Burnham had predicted a polarized world much like the one that appeared to be emerging. A radical activist in the 1930s and an important factional leader of the American Trotskyist movement, Burnham had left Marxism and turned to the political Right, serving as a public intellectual of the American conservative movement. By the time Orwell wrote his essay, Burnham had produced The Managerial Revolution (1941); the work for which he is best known.

Added to this was Churchill’s “Sinews of Peace” speech given at Westminister College in Fulton Missouri, on 5 March 1946. In this speech Winston Churchill had described “a shadow” falling over Europe. He went on to describe Stalin as having dropped an ‘Iron Curtain’ between East and West. Stalin responded with an edict stating that co-existence between communist and capitalist systems was impossible and in mid-1948 the Soviet Union subsequently imposed a blockade on the Western Zone of occupation in Berlin, which would remain until November 1989 when the Berlin Wall came down as Soviet Russia began to collapse.

The Cold War is typically considered to have commenced in 1947 and to have continued through to 1991. It was renowned for espionage, political subversion and proxy wars that included the Korean War, 1950–53, Malayan Emergency, 1950–60, Indonesian Confrontation, 1963–66, Vietnam War, 1962–75 in which Australian forces participated.

As far as the Americans were concerned the advance into South Korea in June 1950 was, therefore, the first step in a communist campaign to take over the world. Non-intervention was not an option. In fact, in April 1950, a US National Security Council report known as NSC-68, had recommended that the United States use military force to “contain” communist expansionism anywhere it seemed to be occurring, “…regardless of the intrinsic strategic or economic value of the lands in question.”

“If we let Korea down,” said US President Harry Truman (1884-1972) “the Soviets will keep right on going and swallow up one [place] after another.”[1]

This fed into the strong fear that prevailed in Australia at the time; a fear amplified by the racist propaganda Australians had been bombarded with during World War II, threatening them with the ‘yellow peril’ of Japanese invasion. The propaganda now changed to target communists with communism portrayed as ‘red scum’; a disease that was spreading; determined to destroy the Australian way of life.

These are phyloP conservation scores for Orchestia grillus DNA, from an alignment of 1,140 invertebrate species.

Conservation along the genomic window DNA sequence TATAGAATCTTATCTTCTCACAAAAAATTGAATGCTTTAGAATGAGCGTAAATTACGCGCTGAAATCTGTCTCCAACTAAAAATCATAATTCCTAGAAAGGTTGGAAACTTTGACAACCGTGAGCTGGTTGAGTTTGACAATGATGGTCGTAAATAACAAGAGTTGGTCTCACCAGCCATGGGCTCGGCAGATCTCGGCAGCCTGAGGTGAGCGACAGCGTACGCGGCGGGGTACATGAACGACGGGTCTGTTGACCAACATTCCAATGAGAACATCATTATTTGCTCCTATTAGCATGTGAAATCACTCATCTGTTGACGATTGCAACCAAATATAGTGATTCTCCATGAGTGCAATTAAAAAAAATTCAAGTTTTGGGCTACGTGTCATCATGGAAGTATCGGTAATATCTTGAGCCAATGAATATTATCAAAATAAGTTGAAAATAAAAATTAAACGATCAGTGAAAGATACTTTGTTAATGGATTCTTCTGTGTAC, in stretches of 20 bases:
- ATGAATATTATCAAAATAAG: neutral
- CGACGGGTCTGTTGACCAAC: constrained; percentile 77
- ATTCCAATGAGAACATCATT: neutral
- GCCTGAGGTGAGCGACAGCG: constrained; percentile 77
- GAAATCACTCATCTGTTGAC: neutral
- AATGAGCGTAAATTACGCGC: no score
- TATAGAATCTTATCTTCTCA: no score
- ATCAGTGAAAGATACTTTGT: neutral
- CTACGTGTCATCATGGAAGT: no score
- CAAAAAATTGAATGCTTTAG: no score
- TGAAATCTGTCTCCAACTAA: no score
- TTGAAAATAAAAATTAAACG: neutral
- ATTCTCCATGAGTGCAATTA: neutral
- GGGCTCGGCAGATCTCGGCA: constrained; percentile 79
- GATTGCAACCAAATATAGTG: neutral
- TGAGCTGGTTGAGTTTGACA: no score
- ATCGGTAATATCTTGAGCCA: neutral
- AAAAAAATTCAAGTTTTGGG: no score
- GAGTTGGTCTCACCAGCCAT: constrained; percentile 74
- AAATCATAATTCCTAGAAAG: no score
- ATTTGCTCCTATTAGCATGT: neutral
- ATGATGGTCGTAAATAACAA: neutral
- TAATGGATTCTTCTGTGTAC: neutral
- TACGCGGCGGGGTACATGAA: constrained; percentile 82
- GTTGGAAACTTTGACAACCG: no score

Australia, under the leadership of Robert Menzies, strongly believed there was potential for communism to advance as Truman had described by ‘domino effect’ inevitably to impact Australia.

“(Menzies): Can we doubt that under these circumstances the complete socialist state would be set up in Australia? And that, in consequence, we would have the all-powerful state? How would we like to be living in a country where the state was all-powerful?”

Inevitably, when the United Nations asked its member states to help fulfil its charter of maintaining international peace and security by assisting South Korea to resist invasion from the north, Australia was one of 21 countries that responded to the call. Troops, ships, aircraft and medical teams were assembled within a matter of weeks.

Just two days after armed forces from Korea’s north crossed the 38th Parallel in June 1950, Australia’s Federal Cabinet began discussing plans to make military training compulsory leading to Australia’s first National Service Act (1951) requiring Australian males 18 years of age to attend three months mandatory military service. The program continued through to 1959 and was recommenced in 1964 for twenty year old Australian males, many of whom would serve in the Vietnam War (1962-75).

Recruitment offices around Australia re-opened in 1950 and a flood of volunteers signed up, says Melbourne University’s Richard Trembath. [2]

It was an enthusiastic response. I think Korea in some ways was a war which the Australian population understood a little more clearly than it understood Vietnam. The world response was a lot more united. The United Nations was the one calling for action, so it had the mark of being something right to do. In fact, the Korean War is the only time the United Nations goes to war until the Gulf War of 1991; until Saddam Hussein invaded Kuwait.

Already involved in fighting a Communist insurgency in Malaya (as it was called at the time) Australia was the first country, following the US, to commit units from all three military services to Korea.